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See detailModelling the spray drift by a modified Gaussian tilting plume model.
Stainier, Charles; Robaye, Vincent ULg; Schiffers, Bruno ULg et al

in Aspects of Applied Biology (2006), 77(2), 281-287

The increased concern about environmental effect of pesticides use has resulted in abundant research on spray drift. Spray drift modelling has been developed to get a better understanding of the ... [more ▼]

The increased concern about environmental effect of pesticides use has resulted in abundant research on spray drift. Spray drift modelling has been developed to get a better understanding of the parameters involved and better estimation of the off-target spray deposit. Two groups of models have received extensive a.ttention: Random-walk and computational fluid dynamics (CFD) models have been used to predict the effect of: nozzle height, spray pressure, wind speed,... and were v.alidated with wind tunnels trials. Statistical models based on field trials results have been developed to estimate off-target spray deposit for different sprayers in various environmental conditions. A third group, Gaussian dispersion models, have received early attention in spray drift modelling but are not so popular, despite their international success in environmental pollution modelling. The adaptation of such a model to ground spraying is proposed. The nozzle droplet size distribution measured with a Malvern laser particle analyser is used to divide the nozzle output into several size classes. The spray deposit (or footprint) of each diameter class is computed. The summation of these footprints results in the global drift of the nozzle. The methodology is applied to derive the drift of a.flat fan nozzle located in a wind tunnel and the potential of this approach is discussed. [less ▲]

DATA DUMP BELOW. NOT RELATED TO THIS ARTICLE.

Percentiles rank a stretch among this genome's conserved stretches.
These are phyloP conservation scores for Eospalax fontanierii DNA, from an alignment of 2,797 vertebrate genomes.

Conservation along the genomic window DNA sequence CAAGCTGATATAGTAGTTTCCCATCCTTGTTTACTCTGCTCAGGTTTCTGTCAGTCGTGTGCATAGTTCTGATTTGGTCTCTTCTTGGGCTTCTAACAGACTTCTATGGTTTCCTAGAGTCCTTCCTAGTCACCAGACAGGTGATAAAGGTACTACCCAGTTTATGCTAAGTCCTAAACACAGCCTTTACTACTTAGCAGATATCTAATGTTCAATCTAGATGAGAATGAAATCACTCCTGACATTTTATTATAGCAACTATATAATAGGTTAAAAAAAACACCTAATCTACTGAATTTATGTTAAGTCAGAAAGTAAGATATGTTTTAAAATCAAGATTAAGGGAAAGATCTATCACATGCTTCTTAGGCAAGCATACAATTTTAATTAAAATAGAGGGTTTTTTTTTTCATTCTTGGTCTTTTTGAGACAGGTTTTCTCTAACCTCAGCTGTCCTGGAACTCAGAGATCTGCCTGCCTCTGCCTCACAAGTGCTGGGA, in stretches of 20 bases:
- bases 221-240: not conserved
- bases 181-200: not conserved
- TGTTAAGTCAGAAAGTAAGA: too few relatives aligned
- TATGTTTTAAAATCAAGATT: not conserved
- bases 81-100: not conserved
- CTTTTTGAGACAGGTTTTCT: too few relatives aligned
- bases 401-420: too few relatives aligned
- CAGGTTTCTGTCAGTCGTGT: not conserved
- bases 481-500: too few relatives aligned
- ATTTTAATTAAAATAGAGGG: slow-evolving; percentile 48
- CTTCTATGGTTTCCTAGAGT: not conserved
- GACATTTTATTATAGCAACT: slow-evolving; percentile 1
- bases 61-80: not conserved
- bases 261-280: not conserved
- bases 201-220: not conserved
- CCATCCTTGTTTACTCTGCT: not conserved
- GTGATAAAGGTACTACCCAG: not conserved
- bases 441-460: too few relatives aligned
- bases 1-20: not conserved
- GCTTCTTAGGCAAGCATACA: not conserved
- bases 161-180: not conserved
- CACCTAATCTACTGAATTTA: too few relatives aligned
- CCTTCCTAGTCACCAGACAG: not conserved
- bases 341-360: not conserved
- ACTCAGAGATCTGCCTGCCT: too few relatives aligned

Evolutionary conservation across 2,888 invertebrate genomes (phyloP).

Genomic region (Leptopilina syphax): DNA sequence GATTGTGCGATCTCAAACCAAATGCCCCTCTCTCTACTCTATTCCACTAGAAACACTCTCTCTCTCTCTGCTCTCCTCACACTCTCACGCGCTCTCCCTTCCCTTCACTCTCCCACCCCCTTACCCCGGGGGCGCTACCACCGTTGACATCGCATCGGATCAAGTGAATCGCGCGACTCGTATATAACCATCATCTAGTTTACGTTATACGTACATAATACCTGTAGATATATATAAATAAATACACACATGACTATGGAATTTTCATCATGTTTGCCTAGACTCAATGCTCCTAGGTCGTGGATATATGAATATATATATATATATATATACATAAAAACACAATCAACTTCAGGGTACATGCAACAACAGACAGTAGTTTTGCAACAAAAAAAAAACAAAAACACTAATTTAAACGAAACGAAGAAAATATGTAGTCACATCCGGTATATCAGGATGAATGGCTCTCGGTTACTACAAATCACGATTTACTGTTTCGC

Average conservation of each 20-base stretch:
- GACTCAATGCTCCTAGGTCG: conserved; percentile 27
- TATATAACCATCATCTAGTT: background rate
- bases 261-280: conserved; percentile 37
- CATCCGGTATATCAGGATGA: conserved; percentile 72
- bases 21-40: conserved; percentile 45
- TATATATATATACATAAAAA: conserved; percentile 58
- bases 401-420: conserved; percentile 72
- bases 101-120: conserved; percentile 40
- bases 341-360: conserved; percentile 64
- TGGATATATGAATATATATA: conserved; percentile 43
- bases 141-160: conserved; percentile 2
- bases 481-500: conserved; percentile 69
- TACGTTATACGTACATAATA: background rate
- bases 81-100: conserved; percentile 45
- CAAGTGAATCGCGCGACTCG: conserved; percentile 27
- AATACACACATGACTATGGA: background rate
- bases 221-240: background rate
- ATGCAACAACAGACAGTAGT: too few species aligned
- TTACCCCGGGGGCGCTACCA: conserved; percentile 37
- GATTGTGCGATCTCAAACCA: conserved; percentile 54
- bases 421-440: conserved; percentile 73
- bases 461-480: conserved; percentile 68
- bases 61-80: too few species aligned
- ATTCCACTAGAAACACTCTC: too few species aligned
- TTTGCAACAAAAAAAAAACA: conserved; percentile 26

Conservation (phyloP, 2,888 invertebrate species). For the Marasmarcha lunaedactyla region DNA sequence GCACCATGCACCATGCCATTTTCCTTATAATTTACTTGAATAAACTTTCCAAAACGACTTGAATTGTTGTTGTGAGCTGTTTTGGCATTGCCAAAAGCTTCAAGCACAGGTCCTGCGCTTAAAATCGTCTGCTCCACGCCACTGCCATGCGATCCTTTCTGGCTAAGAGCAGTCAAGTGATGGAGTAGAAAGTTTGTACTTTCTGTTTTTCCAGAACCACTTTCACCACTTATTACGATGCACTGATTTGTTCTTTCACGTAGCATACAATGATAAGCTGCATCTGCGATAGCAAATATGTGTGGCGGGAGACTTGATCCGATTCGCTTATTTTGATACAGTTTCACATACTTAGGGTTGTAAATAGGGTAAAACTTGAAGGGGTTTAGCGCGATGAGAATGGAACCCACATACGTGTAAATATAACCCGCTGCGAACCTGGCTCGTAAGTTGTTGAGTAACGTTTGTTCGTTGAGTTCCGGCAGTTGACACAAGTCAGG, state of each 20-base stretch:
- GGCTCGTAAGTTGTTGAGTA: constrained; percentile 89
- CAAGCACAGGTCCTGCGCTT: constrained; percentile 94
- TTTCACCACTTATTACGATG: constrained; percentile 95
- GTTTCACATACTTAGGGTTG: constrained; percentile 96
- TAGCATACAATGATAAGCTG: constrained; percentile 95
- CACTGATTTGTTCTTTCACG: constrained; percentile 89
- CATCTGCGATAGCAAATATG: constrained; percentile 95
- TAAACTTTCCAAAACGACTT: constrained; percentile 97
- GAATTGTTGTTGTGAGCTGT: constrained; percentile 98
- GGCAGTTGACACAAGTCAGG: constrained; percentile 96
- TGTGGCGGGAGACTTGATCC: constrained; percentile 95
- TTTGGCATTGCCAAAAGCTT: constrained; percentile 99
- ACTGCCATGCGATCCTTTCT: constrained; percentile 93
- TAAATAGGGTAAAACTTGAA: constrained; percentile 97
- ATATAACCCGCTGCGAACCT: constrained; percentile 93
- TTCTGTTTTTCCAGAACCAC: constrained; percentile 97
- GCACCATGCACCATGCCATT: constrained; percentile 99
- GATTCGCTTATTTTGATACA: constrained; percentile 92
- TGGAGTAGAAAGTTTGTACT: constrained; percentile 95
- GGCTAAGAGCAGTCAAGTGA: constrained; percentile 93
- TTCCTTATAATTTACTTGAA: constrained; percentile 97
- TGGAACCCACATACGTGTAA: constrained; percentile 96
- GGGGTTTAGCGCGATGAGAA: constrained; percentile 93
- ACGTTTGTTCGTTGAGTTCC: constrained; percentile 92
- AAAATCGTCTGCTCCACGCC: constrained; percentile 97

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See detailModelling the thermal efficiency of condensing boilers working in steady-state conditions
Makaire, Danielle ULg; Ngendakumana, Philippe ULg

Scientific conference (2010, May)

The structure of the model is similar to the model of a conventional boiler model with a main counterflow gas-water heat exchanger (HX1), at which a condensing heat exchanger is added (HX2). The case ... [more ▼]

The structure of the model is similar to the model of a conventional boiler model with a main counterflow gas-water heat exchanger (HX1), at which a condensing heat exchanger is added (HX2). The case losses to the ambient is neglected. Prior to the second heat exchanger (HX2), the exhaust gas are converted to equivalent wet air as the wet heat exchanger is simulated by a cooling coil used in air treatment. The model has been validated experimentally on gas- and oil-fired boilers. Calculated thermal efficiencies agree very well with experimental results. [less ▲]